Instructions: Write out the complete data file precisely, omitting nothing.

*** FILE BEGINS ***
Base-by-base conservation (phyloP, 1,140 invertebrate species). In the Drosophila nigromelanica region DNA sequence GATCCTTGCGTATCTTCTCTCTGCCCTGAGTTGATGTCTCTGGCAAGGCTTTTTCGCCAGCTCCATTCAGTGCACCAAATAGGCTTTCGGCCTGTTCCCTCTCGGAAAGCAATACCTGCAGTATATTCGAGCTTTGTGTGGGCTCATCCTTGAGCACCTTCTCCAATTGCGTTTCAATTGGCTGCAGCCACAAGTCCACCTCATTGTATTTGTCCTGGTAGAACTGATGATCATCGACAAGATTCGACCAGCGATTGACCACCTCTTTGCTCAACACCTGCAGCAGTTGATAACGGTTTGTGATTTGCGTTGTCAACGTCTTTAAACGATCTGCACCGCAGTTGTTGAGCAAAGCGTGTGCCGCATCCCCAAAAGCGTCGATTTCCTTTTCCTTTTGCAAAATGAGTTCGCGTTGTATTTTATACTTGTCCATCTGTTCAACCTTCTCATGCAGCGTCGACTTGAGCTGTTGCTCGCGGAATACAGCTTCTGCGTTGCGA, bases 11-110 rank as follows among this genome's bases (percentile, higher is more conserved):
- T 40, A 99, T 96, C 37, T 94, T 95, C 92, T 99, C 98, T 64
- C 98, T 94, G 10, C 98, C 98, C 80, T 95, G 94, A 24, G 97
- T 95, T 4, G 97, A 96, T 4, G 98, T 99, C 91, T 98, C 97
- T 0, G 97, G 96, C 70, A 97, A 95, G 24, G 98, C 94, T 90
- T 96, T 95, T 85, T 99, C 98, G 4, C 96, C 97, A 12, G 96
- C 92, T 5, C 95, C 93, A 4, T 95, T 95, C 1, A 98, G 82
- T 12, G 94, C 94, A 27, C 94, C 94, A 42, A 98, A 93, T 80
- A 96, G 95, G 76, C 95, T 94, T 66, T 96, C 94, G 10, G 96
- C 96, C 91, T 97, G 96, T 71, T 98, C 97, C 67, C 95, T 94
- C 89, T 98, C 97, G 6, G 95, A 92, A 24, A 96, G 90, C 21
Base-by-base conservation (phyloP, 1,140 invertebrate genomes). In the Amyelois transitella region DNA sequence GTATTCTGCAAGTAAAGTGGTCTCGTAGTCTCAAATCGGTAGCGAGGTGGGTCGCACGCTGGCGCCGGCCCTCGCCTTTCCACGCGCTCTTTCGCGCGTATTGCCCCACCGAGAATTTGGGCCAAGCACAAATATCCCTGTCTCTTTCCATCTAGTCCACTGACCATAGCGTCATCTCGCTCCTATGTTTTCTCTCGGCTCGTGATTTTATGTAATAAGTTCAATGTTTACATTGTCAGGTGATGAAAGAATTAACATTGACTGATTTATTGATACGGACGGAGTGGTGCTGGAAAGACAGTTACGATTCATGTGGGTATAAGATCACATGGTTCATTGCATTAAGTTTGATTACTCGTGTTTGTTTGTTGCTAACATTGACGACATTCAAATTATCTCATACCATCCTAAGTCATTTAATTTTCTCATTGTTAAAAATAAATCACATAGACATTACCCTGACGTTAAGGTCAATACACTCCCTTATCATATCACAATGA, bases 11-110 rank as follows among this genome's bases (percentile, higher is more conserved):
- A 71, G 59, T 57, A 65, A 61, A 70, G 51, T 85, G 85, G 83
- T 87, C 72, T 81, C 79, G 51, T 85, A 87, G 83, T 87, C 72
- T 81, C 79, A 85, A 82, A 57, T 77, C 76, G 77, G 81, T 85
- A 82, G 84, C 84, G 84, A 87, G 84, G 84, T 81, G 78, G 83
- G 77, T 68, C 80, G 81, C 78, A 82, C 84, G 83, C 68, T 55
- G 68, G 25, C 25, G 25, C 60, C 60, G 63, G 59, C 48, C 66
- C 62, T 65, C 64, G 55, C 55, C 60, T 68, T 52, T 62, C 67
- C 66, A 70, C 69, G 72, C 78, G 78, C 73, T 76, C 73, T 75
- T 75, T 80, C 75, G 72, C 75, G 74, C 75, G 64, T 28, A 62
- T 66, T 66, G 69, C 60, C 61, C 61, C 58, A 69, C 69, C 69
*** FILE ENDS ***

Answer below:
Base-by-base conservation (phyloP, 1,140 invertebrate species). In the Drosophila nigromelanica region DNA sequence GATCCTTGCGTATCTTCTCTCTGCCCTGAGTTGATGTCTCTGGCAAGGCTTTTTCGCCAGCTCCATTCAGTGCACCAAATAGGCTTTCGGCCTGTTCCCTCTCGGAAAGCAATACCTGCAGTATATTCGAGCTTTGTGTGGGCTCATCCTTGAGCACCTTCTCCAATTGCGTTTCAATTGGCTGCAGCCACAAGTCCACCTCATTGTATTTGTCCTGGTAGAACTGATGATCATCGACAAGATTCGACCAGCGATTGACCACCTCTTTGCTCAACACCTGCAGCAGTTGATAACGGTTTGTGATTTGCGTTGTCAACGTCTTTAAACGATCTGCACCGCAGTTGTTGAGCAAAGCGTGTGCCGCATCCCCAAAAGCGTCGATTTCCTTTTCCTTTTGCAAAATGAGTTCGCGTTGTATTTTATACTTGTCCATCTGTTCAACCTTCTCATGCAGCGTCGACTTGAGCTGTTGCTCGCGGAATACAGCTTCTGCGTTGCGA, bases 11-110 rank as follows among this genome's bases (percentile, higher is more conserved):
- T 40, A 99, T 96, C 37, T 94, T 95, C 92, T 99, C 98, T 64
- C 98, T 94, G 10, C 98, C 98, C 80, T 95, G 94, A 24, G 97
- T 95, T 4, G 97, A 96, T 4, G 98, T 99, C 91, T 98, C 97
- T 0, G 97, G 96, C 70, A 97, A 95, G 24, G 98, C 94, T 90
- T 96, T 95, T 85, T 99, C 98, G 4, C 96, C 97, A 12, G 96
- C 92, T 5, C 95, C 93, A 4, T 95, T 95, C 1, A 98, G 82
- T 12, G 94, C 94, A 27, C 94, C 94, A 42, A 98, A 93, T 80
- A 96, G 95, G 76, C 95, T 94, T 66, T 96, C 94, G 10, G 96
- C 96, C 91, T 97, G 96, T 71, T 98, C 97, C 67, C 95, T 94
- C 89, T 98, C 97, G 6, G 95, A 92, A 24, A 96, G 90, C 21
Base-by-base conservation (phyloP, 1,140 invertebrate genomes). In the Amyelois transitella region DNA sequence GTATTCTGCAAGTAAAGTGGTCTCGTAGTCTCAAATCGGTAGCGAGGTGGGTCGCACGCTGGCGCCGGCCCTCGCCTTTCCACGCGCTCTTTCGCGCGTATTGCCCCACCGAGAATTTGGGCCAAGCACAAATATCCCTGTCTCTTTCCATCTAGTCCACTGACCATAGCGTCATCTCGCTCCTATGTTTTCTCTCGGCTCGTGATTTTATGTAATAAGTTCAATGTTTACATTGTCAGGTGATGAAAGAATTAACATTGACTGATTTATTGATACGGACGGAGTGGTGCTGGAAAGACAGTTACGATTCATGTGGGTATAAGATCACATGGTTCATTGCATTAAGTTTGATTACTCGTGTTTGTTTGTTGCTAACATTGACGACATTCAAATTATCTCATACCATCCTAAGTCATTTAATTTTCTCATTGTTAAAAATAAATCACATAGACATTACCCTGACGTTAAGGTCAATACACTCCCTTATCATATCACAATGA, bases 11-110 rank as follows among this genome's bases (percentile, higher is more conserved):
- A 71, G 59, T 57, A 65, A 61, A 70, G 51, T 85, G 85, G 83
- T 87, C 72, T 81, C 79, G 51, T 85, A 87, G 83, T 87, C 72
- T 81, C 79, A 85, A 82, A 57, T 77, C 76, G 77, G 81, T 85
- A 82, G 84, C 84, G 84, A 87, G 84, G 84, T 81, G 78, G 83
- G 77, T 68, C 80, G 81, C 78, A 82, C 84, G 83, C 68, T 55
- G 68, G 25, C 25, G 25, C 60, C 60, G 63, G 59, C 48, C 66
- C 62, T 65, C 64, G 55, C 55, C 60, T 68, T 52, T 62, C 67
- C 66, A 70, C 69, G 72, C 78, G 78, C 73, T 76, C 73, T 75
- T 75, T 80, C 75, G 72, C 75, G 74, C 75, G 64, T 28, A 62
- T 66, T 66, G 69, C 60, C 61, C 61, C 58, A 69, C 69, C 69